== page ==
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Harry Potter and the Changing of the New York Times Bestseller List

10.17.2017, Uncategorized, by .

IMG_3996-2The New York Times Bestseller once upon a time had no separate Children’s book lists. Occasionally a book for children would pop onto the list. But for the most part, the book would hit low on the list and go away quickly. But, as with almost everything else Harry Potter related, things changed once J.K. Rowling’s titles hit the USA.

It all started innocently enough on the December 27, 1998 list. HARRY POTTER AND THE SORCERER’S STONE debuted at the bottom of the list at #16 (with an asterisk that it was tied for #15 – the list only goes 15 deep). The synopsis: “A Scottish boy, neglected by his relatives, finds his future attending a school of witchcraft.”  The description was later changed to “A British boy finds his fortune attending a school for witchcraft.” 

Throughout 1999 –  January, February, March, April, May and most of June, STONE remained on the list bouncing from #6-#10.  A long run for any hardcover on the list, but not unprecedented.

On the June 20, 1999 list HARRY POTTER AND THE CHAMBER OF SECRETS debuted at #1 on the NYT List. STONE was #7 and had been on for 26 weeks. Both books remained on the list in the #3-#7 range for a few months. The third book had been released in the UK and the demand in the US was rising steadily although it wasn’t available stateside.

On the September 12, 1999 list, STONE hit #1 on the list and CHAMBER was #3. Both books would remain on the list until the Times created a separate Children’s book list.

On the September 26, 1999 list, HARRY POTTER AND THE PRISIONER OF AZKABAN debuted at #1. CHAMBER was #2 and STONE was #3. This pretty much lasted throughout the rest of the year. The December 26, 1999 list has the titles at #1, #2 and #3.Screen Shot 2017-10-17 at 10.12.34 PM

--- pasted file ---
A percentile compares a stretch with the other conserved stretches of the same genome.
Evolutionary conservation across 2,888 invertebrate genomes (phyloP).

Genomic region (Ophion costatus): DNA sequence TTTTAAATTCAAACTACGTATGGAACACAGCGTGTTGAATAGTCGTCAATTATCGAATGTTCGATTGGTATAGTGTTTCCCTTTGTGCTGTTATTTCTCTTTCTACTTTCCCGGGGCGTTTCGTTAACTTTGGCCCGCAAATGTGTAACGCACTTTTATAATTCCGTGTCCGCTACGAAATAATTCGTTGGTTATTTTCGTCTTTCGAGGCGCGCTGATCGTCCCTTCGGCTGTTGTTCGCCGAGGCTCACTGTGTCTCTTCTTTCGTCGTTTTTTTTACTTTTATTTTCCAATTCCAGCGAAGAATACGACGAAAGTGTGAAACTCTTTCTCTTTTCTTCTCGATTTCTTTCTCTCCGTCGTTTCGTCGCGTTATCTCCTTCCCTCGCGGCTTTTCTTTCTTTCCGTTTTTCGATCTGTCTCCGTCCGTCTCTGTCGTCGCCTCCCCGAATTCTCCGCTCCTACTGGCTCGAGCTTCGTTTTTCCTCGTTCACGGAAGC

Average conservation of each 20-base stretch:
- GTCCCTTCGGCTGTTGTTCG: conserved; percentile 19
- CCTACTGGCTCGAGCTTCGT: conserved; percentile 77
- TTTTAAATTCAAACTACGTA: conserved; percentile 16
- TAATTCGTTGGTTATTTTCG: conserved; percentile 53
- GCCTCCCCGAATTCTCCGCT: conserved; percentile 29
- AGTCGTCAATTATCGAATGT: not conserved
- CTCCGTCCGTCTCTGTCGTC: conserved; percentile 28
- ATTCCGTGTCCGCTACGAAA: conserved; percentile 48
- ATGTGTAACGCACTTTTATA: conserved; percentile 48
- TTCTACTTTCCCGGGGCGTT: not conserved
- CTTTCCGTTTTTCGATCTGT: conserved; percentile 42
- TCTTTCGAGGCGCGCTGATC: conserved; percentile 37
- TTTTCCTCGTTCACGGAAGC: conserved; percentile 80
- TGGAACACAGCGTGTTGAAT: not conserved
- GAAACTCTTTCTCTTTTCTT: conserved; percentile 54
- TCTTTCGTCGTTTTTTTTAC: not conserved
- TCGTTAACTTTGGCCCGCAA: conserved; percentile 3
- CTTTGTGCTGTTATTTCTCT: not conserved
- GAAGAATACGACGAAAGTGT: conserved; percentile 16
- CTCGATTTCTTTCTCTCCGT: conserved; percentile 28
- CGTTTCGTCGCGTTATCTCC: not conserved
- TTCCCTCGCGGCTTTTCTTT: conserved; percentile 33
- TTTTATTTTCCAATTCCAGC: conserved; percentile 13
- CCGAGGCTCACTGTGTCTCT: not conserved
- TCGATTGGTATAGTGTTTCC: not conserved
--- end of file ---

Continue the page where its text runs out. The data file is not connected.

It has always been a goal of most writers to make it onto the NYT list. There were author bonuses, bookstores would discount and promote books on the list, and publishers gauged success and celebrated when making the list. But now, there were three Harry Potter titles at the top, and there was no sign of them ever leaving.

It was announced that the fourth book, HARRY POTTER AND THE GOBLET OF FIRE would be released in July 2000. Unlike the first three, this was when the launch parties started. This was the first book to published after the enormous sales had been established. This title would be one more book “clogging” the list and keeping other titles off the list. What is to be done?

The New York Times solution was to create a Children’s only bestseller list. The debuted on July 28, 2000 with the top four titles Harry Potter.

JK+Rowling+JKBut that is not the end of the impact. Because the Harry Potter titles (eventually seven) dominated the Children’s list, the Times created a separate list for Children’s Series.

The amazing success of Harry Potter has had a major impact on the world. The books are record setting, brilliant and a story for the ages. The books were so impactful that they altered the way the New York Times, the most prestigious list in the book world, reported on books and forever changed the way the NYT Bestseller list looks like.

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